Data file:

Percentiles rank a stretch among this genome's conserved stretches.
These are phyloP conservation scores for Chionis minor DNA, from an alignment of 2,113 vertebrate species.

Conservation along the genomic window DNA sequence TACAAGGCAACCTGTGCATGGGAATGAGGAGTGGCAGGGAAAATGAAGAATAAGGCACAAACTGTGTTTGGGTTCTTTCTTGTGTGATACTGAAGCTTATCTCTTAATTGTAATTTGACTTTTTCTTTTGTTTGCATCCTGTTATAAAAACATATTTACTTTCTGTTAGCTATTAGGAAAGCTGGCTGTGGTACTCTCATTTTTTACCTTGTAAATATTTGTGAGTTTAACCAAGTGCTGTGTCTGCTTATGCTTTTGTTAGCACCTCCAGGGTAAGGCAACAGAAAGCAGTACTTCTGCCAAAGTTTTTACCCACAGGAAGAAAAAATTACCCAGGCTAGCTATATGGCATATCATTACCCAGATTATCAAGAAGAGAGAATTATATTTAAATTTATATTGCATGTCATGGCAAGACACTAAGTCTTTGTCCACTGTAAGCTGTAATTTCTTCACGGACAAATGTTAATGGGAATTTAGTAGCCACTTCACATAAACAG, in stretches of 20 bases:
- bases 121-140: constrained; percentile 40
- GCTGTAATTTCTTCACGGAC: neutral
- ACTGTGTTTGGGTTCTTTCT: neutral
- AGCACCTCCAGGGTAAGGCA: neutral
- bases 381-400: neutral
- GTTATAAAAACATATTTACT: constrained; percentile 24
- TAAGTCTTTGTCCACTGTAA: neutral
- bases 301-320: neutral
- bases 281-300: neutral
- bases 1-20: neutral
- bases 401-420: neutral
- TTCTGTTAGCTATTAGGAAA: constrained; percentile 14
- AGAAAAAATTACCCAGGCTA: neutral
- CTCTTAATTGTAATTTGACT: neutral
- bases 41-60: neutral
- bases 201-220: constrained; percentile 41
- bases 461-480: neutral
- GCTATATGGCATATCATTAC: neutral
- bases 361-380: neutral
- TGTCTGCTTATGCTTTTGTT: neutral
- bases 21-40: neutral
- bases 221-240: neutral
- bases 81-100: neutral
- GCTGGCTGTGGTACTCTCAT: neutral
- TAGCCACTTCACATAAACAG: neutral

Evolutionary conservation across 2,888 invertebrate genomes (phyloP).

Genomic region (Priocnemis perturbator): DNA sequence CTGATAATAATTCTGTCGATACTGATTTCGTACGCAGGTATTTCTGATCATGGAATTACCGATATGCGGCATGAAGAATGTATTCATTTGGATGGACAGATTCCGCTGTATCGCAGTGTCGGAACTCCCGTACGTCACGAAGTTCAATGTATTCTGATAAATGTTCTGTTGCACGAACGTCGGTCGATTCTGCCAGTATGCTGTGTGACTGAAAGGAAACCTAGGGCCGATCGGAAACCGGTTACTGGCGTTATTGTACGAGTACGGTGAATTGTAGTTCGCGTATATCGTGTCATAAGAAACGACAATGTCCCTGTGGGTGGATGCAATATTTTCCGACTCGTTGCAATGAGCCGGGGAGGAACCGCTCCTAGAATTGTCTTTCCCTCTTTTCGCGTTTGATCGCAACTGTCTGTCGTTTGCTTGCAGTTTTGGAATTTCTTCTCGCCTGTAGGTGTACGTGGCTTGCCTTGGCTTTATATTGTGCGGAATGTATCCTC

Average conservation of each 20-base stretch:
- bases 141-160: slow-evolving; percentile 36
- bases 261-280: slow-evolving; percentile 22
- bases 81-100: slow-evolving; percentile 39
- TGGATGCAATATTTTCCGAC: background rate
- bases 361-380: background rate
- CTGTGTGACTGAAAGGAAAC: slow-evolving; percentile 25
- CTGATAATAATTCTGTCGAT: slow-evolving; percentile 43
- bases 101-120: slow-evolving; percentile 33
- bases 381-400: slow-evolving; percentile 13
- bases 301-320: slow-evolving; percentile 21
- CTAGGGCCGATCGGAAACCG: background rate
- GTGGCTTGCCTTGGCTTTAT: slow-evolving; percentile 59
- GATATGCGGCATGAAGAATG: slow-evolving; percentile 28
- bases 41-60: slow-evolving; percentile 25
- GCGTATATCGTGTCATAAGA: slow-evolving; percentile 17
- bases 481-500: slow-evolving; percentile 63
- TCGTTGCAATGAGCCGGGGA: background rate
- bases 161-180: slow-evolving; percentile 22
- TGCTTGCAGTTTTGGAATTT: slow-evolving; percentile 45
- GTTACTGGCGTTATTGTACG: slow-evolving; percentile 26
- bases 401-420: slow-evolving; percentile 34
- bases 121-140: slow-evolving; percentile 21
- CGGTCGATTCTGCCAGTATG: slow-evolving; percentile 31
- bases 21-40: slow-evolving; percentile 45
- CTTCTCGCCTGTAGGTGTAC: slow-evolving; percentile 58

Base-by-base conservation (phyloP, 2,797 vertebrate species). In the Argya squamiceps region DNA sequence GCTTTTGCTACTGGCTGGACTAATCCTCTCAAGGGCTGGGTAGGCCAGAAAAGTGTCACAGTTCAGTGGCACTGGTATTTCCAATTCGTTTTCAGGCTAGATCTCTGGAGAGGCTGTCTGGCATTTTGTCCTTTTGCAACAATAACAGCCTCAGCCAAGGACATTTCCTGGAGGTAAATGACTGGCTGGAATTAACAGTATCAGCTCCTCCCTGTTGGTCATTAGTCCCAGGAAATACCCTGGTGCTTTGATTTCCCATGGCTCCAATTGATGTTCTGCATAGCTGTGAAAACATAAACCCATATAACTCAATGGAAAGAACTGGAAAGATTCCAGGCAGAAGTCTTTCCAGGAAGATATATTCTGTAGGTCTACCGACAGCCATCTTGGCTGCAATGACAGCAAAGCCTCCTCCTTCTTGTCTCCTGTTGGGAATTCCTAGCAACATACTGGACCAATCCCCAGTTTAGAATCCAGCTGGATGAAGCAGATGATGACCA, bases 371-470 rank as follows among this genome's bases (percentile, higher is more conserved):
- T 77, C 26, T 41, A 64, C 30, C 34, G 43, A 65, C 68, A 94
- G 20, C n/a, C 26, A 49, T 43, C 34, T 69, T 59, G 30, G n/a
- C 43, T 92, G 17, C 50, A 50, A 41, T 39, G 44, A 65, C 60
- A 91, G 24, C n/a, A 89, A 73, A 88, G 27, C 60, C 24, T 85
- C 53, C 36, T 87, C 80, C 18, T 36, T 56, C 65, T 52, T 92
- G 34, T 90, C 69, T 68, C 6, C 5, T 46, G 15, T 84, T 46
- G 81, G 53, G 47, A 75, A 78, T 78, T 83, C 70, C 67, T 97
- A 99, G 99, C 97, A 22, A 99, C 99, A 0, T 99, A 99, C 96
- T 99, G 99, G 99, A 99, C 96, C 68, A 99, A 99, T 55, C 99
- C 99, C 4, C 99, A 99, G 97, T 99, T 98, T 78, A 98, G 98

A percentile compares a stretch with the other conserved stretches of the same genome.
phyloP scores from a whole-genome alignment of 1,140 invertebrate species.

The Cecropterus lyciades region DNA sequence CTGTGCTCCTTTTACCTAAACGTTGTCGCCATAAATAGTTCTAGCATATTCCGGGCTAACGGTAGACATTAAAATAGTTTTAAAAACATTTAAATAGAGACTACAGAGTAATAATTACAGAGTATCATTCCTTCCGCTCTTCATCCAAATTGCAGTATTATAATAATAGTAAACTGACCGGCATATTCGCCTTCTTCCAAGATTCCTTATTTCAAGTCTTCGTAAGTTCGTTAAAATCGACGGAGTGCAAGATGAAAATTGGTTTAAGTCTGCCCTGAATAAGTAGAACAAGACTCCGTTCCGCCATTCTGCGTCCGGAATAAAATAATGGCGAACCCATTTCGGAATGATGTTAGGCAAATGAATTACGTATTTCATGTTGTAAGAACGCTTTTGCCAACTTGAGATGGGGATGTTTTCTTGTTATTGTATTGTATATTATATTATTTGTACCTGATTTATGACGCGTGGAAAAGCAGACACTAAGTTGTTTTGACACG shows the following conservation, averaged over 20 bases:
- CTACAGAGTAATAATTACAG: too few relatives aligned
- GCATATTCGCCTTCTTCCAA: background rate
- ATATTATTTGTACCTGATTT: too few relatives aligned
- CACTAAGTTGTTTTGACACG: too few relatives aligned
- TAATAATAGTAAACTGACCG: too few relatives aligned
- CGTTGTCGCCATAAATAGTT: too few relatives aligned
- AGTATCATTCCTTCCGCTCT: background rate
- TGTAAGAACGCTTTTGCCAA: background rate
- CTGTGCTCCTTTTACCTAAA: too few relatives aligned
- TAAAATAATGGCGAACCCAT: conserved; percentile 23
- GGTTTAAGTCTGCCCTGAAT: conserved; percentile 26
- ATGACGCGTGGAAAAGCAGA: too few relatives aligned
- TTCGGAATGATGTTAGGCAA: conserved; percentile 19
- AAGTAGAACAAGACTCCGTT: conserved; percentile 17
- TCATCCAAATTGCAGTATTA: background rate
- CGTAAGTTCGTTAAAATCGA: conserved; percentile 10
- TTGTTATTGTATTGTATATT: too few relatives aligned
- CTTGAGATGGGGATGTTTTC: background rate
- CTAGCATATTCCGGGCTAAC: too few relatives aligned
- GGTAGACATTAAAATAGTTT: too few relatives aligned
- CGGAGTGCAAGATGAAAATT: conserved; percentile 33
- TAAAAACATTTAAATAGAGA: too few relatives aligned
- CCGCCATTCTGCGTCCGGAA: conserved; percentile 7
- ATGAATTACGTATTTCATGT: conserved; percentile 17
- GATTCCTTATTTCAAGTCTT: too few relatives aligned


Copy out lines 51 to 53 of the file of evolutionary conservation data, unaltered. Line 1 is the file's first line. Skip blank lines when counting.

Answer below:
- GTTACTGGCGTTATTGTACG: slow-evolving; percentile 26
- bases 401-420: slow-evolving; percentile 34
- bases 121-140: slow-evolving; percentile 21